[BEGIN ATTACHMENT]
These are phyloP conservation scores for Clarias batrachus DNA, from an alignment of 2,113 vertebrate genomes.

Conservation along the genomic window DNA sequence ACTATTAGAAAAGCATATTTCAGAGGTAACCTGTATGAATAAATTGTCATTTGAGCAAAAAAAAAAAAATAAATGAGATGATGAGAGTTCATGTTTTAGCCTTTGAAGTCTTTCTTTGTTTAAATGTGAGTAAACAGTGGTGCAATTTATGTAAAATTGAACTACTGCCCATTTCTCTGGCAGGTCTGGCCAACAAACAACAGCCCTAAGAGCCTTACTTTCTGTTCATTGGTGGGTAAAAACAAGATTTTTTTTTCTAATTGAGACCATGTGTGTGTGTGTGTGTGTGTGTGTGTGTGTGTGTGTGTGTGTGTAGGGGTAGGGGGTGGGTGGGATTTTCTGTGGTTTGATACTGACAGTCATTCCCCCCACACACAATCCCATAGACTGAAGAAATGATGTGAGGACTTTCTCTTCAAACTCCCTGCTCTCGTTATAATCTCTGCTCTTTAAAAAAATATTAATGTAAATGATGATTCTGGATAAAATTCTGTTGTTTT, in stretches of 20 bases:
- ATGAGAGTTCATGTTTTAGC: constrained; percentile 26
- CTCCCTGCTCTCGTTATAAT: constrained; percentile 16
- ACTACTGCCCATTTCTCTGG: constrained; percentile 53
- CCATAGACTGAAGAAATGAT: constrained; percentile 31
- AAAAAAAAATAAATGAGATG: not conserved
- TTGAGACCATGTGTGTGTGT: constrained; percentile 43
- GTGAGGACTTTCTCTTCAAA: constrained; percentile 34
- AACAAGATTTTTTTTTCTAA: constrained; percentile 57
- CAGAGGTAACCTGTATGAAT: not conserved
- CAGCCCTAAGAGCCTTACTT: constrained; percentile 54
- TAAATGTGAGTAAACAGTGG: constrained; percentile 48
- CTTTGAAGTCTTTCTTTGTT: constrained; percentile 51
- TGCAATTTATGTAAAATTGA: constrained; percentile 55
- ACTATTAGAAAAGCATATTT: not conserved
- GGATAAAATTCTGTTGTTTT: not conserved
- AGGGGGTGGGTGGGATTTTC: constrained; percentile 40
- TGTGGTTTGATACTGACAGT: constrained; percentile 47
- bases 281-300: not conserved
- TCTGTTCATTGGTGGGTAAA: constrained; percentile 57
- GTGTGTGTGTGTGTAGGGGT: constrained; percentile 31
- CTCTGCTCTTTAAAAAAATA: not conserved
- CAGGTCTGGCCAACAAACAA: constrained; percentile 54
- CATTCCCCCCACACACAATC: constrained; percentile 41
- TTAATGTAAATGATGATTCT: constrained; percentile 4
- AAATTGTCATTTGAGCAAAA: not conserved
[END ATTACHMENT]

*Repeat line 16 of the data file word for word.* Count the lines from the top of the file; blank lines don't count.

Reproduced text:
- ACTATTAGAAAAGCATATTT: not conserved